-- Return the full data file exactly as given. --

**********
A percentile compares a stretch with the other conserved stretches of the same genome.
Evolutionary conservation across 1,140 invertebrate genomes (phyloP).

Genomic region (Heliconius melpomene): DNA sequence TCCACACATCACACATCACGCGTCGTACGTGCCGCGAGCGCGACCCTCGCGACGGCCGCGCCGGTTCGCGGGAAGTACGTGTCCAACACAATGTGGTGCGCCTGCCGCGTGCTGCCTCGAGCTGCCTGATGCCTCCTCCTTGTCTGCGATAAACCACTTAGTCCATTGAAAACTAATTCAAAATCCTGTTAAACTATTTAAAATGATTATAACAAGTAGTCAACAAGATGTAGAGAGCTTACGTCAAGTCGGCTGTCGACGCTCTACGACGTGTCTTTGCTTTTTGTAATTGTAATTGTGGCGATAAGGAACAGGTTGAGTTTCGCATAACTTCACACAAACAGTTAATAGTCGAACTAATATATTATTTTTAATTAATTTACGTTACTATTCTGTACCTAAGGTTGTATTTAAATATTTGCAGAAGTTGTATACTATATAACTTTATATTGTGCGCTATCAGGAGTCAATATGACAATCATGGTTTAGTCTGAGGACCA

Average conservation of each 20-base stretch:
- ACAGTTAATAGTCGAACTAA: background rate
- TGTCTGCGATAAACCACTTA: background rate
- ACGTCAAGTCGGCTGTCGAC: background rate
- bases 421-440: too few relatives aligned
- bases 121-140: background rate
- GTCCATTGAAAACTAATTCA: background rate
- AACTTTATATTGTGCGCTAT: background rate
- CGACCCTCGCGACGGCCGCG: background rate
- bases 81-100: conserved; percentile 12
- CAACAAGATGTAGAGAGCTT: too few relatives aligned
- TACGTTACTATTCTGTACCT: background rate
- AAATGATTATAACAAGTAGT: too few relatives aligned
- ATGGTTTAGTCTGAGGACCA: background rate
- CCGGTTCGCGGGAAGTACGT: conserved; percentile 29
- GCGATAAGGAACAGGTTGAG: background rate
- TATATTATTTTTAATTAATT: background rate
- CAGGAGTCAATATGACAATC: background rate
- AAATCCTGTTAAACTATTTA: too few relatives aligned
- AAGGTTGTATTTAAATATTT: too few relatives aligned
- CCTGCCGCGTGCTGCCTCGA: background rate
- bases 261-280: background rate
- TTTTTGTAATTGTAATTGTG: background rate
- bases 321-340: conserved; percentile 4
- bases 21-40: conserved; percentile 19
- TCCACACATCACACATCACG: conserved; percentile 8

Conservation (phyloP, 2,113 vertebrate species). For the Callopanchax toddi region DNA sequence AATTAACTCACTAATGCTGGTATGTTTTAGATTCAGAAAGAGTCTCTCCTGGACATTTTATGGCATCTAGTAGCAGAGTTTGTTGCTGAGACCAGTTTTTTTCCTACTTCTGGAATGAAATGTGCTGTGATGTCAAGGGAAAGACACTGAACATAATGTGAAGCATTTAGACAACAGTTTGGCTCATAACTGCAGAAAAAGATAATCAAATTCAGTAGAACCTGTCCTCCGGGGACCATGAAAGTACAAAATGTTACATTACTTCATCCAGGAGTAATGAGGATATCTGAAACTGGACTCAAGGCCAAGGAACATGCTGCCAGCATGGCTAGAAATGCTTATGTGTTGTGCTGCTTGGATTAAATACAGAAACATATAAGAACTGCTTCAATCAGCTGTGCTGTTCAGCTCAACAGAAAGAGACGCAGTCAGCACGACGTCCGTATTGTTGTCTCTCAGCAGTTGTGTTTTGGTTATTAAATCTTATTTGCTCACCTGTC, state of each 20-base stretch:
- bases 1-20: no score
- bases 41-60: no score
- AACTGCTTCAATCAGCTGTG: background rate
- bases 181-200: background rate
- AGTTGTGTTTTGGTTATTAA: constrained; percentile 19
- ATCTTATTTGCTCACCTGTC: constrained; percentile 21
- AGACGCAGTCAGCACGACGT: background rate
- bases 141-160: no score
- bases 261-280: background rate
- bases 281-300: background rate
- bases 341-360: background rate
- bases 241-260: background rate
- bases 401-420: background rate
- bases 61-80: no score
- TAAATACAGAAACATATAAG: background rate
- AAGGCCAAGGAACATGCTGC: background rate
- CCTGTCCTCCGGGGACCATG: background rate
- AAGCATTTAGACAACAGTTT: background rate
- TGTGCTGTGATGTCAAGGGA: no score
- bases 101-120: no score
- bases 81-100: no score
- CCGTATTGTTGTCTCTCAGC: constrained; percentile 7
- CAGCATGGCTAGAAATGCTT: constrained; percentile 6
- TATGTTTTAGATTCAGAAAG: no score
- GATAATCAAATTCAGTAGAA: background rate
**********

A percentile compares a stretch with the other conserved stretches of the same genome.
Evolutionary conservation across 1,140 invertebrate genomes (phyloP).

Genomic region (Heliconius melpomene): DNA sequence TCCACACATCACACATCACGCGTCGTACGTGCCGCGAGCGCGACCCTCGCGACGGCCGCGCCGGTTCGCGGGAAGTACGTGTCCAACACAATGTGGTGCGCCTGCCGCGTGCTGCCTCGAGCTGCCTGATGCCTCCTCCTTGTCTGCGATAAACCACTTAGTCCATTGAAAACTAATTCAAAATCCTGTTAAACTATTTAAAATGATTATAACAAGTAGTCAACAAGATGTAGAGAGCTTACGTCAAGTCGGCTGTCGACGCTCTACGACGTGTCTTTGCTTTTTGTAATTGTAATTGTGGCGATAAGGAACAGGTTGAGTTTCGCATAACTTCACACAAACAGTTAATAGTCGAACTAATATATTATTTTTAATTAATTTACGTTACTATTCTGTACCTAAGGTTGTATTTAAATATTTGCAGAAGTTGTATACTATATAACTTTATATTGTGCGCTATCAGGAGTCAATATGACAATCATGGTTTAGTCTGAGGACCA

Average conservation of each 20-base stretch:
- ACAGTTAATAGTCGAACTAA: background rate
- TGTCTGCGATAAACCACTTA: background rate
- ACGTCAAGTCGGCTGTCGAC: background rate
- bases 421-440: too few relatives aligned
- bases 121-140: background rate
- GTCCATTGAAAACTAATTCA: background rate
- AACTTTATATTGTGCGCTAT: background rate
- CGACCCTCGCGACGGCCGCG: background rate
- bases 81-100: conserved; percentile 12
- CAACAAGATGTAGAGAGCTT: too few relatives aligned
- TACGTTACTATTCTGTACCT: background rate
- AAATGATTATAACAAGTAGT: too few relatives aligned
- ATGGTTTAGTCTGAGGACCA: background rate
- CCGGTTCGCGGGAAGTACGT: conserved; percentile 29
- GCGATAAGGAACAGGTTGAG: background rate
- TATATTATTTTTAATTAATT: background rate
- CAGGAGTCAATATGACAATC: background rate
- AAATCCTGTTAAACTATTTA: too few relatives aligned
- AAGGTTGTATTTAAATATTT: too few relatives aligned
- CCTGCCGCGTGCTGCCTCGA: background rate
- bases 261-280: background rate
- TTTTTGTAATTGTAATTGTG: background rate
- bases 321-340: conserved; percentile 4
- bases 21-40: conserved; percentile 19
- TCCACACATCACACATCACG: conserved; percentile 8

Conservation (phyloP, 2,113 vertebrate species). For the Callopanchax toddi region DNA sequence AATTAACTCACTAATGCTGGTATGTTTTAGATTCAGAAAGAGTCTCTCCTGGACATTTTATGGCATCTAGTAGCAGAGTTTGTTGCTGAGACCAGTTTTTTTCCTACTTCTGGAATGAAATGTGCTGTGATGTCAAGGGAAAGACACTGAACATAATGTGAAGCATTTAGACAACAGTTTGGCTCATAACTGCAGAAAAAGATAATCAAATTCAGTAGAACCTGTCCTCCGGGGACCATGAAAGTACAAAATGTTACATTACTTCATCCAGGAGTAATGAGGATATCTGAAACTGGACTCAAGGCCAAGGAACATGCTGCCAGCATGGCTAGAAATGCTTATGTGTTGTGCTGCTTGGATTAAATACAGAAACATATAAGAACTGCTTCAATCAGCTGTGCTGTTCAGCTCAACAGAAAGAGACGCAGTCAGCACGACGTCCGTATTGTTGTCTCTCAGCAGTTGTGTTTTGGTTATTAAATCTTATTTGCTCACCTGTC, state of each 20-base stretch:
- bases 1-20: no score
- bases 41-60: no score
- AACTGCTTCAATCAGCTGTG: background rate
- bases 181-200: background rate
- AGTTGTGTTTTGGTTATTAA: constrained; percentile 19
- ATCTTATTTGCTCACCTGTC: constrained; percentile 21
- AGACGCAGTCAGCACGACGT: background rate
- bases 141-160: no score
- bases 261-280: background rate
- bases 281-300: background rate
- bases 341-360: background rate
- bases 241-260: background rate
- bases 401-420: background rate
- bases 61-80: no score
- TAAATACAGAAACATATAAG: background rate
- AAGGCCAAGGAACATGCTGC: background rate
- CCTGTCCTCCGGGGACCATG: background rate
- AAGCATTTAGACAACAGTTT: background rate
- TGTGCTGTGATGTCAAGGGA: no score
- bases 101-120: no score
- bases 81-100: no score
- CCGTATTGTTGTCTCTCAGC: constrained; percentile 7
- CAGCATGGCTAGAAATGCTT: constrained; percentile 6
- TATGTTTTAGATTCAGAAAG: no score
- GATAATCAAATTCAGTAGAA: background rate